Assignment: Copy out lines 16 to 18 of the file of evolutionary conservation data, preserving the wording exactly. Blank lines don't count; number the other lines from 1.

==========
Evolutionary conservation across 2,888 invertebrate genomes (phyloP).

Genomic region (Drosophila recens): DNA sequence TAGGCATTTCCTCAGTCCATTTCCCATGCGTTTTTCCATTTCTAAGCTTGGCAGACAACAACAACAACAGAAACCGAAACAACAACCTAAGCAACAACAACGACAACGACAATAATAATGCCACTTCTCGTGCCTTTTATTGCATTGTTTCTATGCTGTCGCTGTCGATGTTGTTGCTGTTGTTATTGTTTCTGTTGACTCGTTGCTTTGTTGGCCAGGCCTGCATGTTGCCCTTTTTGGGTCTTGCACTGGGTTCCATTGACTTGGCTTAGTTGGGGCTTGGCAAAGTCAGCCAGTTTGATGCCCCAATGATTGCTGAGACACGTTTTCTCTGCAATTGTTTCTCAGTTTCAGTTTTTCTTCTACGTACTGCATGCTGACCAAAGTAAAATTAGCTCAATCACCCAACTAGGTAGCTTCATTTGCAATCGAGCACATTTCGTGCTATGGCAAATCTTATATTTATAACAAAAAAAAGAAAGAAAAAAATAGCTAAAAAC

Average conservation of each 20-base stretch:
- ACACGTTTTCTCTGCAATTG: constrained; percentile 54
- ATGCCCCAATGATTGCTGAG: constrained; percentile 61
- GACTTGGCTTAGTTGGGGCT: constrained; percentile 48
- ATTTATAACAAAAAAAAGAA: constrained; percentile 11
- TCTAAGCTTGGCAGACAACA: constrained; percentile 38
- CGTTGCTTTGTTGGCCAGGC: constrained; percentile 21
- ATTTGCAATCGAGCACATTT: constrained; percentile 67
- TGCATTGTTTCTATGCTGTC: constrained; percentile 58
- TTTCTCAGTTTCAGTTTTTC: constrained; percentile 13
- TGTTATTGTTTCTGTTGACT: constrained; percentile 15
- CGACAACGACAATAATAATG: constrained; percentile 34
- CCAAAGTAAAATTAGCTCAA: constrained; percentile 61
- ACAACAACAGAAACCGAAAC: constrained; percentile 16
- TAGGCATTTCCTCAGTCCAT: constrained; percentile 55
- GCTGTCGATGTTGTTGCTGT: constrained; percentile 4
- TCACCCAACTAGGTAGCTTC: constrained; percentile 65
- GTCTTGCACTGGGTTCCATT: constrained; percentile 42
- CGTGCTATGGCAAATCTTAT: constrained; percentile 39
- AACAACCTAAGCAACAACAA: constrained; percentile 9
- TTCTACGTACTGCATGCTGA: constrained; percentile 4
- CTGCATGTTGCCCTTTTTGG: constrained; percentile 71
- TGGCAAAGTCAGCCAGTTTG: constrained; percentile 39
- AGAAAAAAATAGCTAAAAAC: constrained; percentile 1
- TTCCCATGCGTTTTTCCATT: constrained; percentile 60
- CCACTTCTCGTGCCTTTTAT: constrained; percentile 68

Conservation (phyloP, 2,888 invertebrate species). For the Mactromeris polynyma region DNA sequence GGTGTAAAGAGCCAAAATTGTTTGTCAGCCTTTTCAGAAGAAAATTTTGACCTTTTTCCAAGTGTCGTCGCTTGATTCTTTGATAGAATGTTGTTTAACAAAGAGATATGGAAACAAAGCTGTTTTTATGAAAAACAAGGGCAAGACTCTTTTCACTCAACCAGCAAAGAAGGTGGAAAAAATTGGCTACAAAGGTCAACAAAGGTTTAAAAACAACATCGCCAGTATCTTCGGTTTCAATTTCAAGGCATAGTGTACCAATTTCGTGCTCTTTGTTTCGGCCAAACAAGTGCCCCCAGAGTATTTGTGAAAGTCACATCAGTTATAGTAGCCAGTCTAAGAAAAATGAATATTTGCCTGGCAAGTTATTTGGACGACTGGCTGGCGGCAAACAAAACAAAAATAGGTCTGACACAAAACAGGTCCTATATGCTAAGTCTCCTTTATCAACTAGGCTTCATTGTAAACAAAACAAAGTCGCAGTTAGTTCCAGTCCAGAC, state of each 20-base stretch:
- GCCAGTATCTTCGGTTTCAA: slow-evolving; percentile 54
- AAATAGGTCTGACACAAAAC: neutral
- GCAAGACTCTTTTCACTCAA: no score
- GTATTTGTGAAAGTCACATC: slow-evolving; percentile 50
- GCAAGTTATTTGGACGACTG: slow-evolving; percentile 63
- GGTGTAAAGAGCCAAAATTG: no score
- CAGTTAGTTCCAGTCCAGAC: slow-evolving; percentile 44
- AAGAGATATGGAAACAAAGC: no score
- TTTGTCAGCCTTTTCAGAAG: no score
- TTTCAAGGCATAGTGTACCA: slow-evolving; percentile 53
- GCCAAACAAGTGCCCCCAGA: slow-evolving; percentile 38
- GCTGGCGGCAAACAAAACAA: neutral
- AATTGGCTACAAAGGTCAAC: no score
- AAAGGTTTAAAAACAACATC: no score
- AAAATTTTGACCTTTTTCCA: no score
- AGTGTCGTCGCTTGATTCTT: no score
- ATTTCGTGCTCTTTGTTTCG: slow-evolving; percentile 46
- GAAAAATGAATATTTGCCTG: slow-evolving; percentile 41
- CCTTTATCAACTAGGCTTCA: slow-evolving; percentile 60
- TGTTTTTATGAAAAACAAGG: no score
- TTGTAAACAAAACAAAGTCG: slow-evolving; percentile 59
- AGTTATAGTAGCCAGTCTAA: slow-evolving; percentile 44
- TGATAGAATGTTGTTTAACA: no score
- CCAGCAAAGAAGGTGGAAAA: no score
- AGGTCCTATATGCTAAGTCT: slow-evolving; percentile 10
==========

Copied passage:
- ACAACAACAGAAACCGAAAC: constrained; percentile 16
- TAGGCATTTCCTCAGTCCAT: constrained; percentile 55
- GCTGTCGATGTTGTTGCTGT: constrained; percentile 4